Module Identifier PH06520
Module Title INTRODUCTION TO MATHEMATICAL METHODS FOR PHYSICISTS II
Co-ordinator Glenda Roberts
Semester Semester 2
Other staff Glenda Roberts
Pre-Requisite GCSE Maths or equivalent
Co-Requisite PH06020
Mutually Exclusive Not available to 3 year BSc or 4 year MPhys
Assessment
Assessment TypeAssessment Length/DetailsProportion
Semester Exam3 Hours end of semester exam  80%
Semester Assessment 2 Open book assignments Course Work:  20%

Learning outcomes

After taking this module students should be able to:
• Use and apply integration and differentiation with some notion of the relevance of these topics to physics.
• Solve problems on arithmetic and geometric progressions and the Binomial theorem.
• Carry out simple processes using matrices and determinants.

Brief description

This second module on theoretical methods introduces the student to some more of the basic mathematical tools commonly used in the physical sciences, and develops some of the topics used in the first module. Topics covered include differentiation techniques and applications, integration and some of its applications to physics and rate of change problems, sequences, series and matrices. Particular emphasis is placed on the use of matematical techniques to solve physical problems.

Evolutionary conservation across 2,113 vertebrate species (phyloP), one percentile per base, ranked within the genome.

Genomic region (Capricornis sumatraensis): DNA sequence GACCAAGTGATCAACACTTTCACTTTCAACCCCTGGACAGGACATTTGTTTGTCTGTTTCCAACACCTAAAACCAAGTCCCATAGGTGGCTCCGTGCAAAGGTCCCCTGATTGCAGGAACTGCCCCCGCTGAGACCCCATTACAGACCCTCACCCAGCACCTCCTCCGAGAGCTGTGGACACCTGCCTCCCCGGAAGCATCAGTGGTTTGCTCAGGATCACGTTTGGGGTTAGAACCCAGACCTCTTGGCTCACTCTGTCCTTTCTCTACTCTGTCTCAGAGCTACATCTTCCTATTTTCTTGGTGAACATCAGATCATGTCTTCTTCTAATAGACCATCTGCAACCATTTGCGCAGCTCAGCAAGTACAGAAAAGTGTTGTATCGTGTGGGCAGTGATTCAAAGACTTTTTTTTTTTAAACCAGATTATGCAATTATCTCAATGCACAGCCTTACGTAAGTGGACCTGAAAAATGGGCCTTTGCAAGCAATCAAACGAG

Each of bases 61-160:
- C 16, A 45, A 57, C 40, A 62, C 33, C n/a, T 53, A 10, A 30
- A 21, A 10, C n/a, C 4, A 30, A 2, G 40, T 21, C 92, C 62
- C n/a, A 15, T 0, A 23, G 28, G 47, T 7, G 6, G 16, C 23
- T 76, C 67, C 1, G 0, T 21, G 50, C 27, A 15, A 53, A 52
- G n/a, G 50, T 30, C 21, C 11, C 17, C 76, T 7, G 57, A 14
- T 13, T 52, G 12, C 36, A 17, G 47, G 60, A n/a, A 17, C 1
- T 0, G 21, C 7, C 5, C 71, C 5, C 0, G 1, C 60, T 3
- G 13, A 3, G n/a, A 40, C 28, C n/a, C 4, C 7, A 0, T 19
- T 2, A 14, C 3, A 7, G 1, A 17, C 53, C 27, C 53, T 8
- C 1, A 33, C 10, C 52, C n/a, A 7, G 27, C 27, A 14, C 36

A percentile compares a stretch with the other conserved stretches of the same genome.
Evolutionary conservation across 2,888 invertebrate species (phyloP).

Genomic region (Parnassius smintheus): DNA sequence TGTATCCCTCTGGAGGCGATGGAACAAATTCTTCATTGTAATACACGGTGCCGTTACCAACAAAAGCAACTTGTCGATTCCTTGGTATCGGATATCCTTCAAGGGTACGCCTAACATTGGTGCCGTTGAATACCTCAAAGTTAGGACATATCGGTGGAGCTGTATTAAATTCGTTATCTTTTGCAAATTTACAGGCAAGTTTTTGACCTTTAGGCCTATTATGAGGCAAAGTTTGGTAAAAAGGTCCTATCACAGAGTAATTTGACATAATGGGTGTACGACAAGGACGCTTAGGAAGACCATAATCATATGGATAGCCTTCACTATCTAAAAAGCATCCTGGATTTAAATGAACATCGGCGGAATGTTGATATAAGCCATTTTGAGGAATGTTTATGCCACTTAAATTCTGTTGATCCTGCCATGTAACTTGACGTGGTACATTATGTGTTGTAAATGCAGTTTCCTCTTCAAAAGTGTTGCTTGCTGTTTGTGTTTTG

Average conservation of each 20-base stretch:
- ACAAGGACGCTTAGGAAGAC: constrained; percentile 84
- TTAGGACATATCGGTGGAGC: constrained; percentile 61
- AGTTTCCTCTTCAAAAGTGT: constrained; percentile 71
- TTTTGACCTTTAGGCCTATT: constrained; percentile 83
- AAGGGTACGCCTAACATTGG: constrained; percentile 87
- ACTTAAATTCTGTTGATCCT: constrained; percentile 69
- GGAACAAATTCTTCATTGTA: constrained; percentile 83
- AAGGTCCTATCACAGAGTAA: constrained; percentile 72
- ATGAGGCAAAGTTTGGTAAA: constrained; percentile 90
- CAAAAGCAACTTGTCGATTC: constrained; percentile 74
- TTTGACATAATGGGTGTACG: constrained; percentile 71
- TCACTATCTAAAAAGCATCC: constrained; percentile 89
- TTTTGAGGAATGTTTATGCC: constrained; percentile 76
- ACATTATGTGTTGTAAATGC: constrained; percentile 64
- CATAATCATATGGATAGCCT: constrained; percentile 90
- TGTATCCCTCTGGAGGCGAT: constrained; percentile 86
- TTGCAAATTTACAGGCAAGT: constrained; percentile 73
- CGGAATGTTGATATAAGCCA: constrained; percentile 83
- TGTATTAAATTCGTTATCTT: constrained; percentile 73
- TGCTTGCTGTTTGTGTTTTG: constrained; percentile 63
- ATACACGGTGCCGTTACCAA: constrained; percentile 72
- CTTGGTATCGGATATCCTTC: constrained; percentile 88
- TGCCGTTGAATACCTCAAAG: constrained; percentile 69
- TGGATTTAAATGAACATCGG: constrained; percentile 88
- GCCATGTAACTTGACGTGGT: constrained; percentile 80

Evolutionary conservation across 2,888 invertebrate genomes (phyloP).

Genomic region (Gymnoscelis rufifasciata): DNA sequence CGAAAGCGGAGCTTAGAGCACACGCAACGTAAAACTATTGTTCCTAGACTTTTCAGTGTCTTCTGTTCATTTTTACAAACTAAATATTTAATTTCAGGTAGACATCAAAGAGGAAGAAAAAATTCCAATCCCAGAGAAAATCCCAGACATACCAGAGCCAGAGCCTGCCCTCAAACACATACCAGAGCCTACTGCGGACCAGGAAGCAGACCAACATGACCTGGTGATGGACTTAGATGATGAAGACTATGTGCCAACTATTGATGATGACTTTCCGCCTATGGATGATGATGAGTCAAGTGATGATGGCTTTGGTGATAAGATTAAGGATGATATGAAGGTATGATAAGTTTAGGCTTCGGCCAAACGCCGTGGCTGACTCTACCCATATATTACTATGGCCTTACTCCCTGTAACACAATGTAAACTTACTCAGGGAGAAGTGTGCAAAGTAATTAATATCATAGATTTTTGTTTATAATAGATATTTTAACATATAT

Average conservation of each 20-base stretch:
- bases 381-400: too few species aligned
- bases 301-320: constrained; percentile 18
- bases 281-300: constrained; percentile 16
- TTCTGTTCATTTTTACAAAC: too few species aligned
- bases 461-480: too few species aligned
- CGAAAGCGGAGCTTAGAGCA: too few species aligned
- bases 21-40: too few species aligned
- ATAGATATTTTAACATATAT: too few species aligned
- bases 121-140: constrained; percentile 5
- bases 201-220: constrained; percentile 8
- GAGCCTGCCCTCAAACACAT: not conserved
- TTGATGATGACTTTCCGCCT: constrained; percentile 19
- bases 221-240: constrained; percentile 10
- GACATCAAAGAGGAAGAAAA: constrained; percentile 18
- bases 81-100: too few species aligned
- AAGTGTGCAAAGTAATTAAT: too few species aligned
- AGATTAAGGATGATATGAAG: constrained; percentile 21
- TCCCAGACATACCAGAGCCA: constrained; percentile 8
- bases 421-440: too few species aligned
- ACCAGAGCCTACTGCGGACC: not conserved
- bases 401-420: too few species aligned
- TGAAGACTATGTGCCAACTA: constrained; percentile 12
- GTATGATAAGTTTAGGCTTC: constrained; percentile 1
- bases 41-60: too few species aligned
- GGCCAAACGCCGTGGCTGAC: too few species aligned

Content

Differentiation techniques: Standard derivatives, function of a function, products and quotients, logarithmic differentiation, differentiation of implicit and parametric functions.

Applications of differentiation: Small increments and rate of change problems.

Integration techniques: Indefinite integration, integration as summation, definite integration, standard integrals, integration by substitution and by parts.

Applications of Integration: Area under curves, volumes of revolution, lengths of arcs.

Sequences and series: Arithmetic and geometric progressions. Binomial theorem.

Introduction to matrices and determinants.

Transferable skills

The teaching of this module incorporates a large element of self-paced problem solving for both individual and tutorial work. This is essential to consolidate students understanding of the subject matter of the module.

All sessions are compulsory.